We know that it escalated experiences of domestic abuse that might have been there already. The conditions for it might have been there before, but it gave abusers new tools to perpetrate domestic abuse. At the same time, we also saw that survivors’ access to the support services, gateways to help and routes to safety that they might have normally had, while that is restricted and difficult in normal circumstances, was even further shut down. Again, in that survey, three-quarters of survivors currently experiencing abuse told us it was harder for them to leave. We saw real difficulties with survivors in accessing refuge services and reporting to the police and other statutory agencies during that time.
Taking those two things together—that the experiences of abuse were escalated but the routes to support were harder and more restricted—we can see that there are going to be increasing, more complex, more difficult and more entrenched needs of survivors and their children over the long term. Women will have been in abusive relationships for longer.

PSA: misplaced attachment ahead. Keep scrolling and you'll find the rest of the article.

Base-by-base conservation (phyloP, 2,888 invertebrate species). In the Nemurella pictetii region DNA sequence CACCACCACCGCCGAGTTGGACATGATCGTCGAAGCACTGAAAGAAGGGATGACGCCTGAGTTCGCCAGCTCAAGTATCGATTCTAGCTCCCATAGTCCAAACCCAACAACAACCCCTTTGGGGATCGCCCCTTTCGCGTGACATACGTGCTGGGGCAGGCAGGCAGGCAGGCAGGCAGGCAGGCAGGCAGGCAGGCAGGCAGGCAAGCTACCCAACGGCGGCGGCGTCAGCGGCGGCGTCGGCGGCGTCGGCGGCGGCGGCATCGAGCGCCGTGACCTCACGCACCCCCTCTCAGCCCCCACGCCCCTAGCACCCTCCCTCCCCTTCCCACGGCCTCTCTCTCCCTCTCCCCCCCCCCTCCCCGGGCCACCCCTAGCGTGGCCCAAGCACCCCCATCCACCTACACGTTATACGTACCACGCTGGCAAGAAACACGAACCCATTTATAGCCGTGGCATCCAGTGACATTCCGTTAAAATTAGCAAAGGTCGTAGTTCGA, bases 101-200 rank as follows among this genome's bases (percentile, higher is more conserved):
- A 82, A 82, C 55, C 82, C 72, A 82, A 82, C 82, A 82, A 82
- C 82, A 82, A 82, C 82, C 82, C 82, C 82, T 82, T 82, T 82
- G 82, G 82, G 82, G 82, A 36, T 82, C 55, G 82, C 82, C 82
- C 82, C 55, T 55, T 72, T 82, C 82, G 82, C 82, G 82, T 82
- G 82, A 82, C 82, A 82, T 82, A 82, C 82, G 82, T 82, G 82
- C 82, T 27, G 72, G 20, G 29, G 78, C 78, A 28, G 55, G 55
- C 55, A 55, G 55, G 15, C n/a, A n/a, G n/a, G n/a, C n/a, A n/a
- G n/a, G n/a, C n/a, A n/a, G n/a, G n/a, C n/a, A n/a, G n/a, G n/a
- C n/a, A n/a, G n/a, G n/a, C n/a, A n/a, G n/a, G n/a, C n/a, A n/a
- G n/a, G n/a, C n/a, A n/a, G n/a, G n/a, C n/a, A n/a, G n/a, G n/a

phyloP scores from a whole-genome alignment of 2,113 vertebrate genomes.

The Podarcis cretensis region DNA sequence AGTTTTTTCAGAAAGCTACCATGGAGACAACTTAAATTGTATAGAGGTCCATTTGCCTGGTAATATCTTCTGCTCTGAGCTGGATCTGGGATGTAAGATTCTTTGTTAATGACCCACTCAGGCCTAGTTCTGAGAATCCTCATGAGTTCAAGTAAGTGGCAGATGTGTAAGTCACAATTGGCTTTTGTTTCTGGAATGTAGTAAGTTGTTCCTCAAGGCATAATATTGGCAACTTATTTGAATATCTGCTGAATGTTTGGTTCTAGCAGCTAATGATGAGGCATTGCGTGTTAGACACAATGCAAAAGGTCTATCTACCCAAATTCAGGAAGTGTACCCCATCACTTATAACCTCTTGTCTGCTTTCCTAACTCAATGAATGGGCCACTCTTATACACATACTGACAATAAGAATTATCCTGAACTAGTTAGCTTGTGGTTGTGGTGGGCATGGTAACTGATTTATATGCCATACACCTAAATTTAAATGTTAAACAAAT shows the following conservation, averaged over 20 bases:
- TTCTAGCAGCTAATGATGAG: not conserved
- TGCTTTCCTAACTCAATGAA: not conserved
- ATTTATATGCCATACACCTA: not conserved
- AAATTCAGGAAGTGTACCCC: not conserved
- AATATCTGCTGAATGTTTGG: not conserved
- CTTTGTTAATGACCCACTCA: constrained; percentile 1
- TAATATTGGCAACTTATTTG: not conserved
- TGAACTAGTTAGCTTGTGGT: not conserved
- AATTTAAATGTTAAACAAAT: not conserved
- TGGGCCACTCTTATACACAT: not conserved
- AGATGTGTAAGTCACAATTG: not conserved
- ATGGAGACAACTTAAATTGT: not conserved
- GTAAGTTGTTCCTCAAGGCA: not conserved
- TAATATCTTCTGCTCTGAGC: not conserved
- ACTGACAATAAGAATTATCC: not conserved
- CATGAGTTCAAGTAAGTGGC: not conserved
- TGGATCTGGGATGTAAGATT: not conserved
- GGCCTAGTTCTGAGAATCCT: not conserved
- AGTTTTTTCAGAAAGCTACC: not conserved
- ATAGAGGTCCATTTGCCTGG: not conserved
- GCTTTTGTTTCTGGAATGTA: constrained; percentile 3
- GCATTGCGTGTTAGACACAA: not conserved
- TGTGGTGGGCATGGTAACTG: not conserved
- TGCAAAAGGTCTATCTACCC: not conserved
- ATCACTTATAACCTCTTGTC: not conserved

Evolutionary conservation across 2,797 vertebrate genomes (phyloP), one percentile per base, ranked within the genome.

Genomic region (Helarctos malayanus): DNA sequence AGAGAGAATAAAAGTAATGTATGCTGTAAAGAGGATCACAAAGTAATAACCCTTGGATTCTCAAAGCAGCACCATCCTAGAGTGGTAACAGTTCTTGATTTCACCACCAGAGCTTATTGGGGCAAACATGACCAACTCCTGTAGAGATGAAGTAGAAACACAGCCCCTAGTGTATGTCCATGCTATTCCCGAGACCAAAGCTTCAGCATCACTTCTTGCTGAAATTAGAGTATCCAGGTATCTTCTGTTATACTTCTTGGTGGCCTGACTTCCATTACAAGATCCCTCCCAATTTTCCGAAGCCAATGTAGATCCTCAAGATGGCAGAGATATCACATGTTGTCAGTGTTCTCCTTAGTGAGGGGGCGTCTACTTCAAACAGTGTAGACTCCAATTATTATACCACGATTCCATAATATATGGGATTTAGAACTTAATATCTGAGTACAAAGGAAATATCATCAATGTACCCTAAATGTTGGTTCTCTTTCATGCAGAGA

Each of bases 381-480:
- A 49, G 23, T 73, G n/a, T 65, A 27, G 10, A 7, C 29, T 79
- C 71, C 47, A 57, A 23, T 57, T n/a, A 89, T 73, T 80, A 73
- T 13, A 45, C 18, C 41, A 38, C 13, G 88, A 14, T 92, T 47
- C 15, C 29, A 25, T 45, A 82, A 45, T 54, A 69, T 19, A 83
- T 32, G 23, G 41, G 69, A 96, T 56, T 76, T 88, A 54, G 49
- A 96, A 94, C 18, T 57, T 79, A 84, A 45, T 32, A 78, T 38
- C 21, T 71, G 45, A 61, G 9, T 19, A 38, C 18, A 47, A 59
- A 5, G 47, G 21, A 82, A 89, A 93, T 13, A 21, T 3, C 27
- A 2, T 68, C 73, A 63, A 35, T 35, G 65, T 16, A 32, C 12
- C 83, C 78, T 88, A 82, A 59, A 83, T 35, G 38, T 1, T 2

The Chair: That is such a vital statement. Can you give us a little more colour about what you mean by that and how you are thinking about the kinds of services that might be provided by local authorities, the third sector or organisations such as your own? That is on the longer view, as you spoke about the entrenched need for services.
Lucy Hadley: We know that women face huge barriers in accessing supporting and reporting domestic abuse anyway, but those barriers have increased. That means that the physical, emotional and financial impacts, as well as all the impacts on children, will have been heightened and escalated. That is likely to mean that the service and support that they need is going to have to be longer. It might have to be more intense. They might have increasing reliance on substances or other forms of coping mechanism. There will be increasing mental health needs. Those will all impact on the support and the length of the support that they need.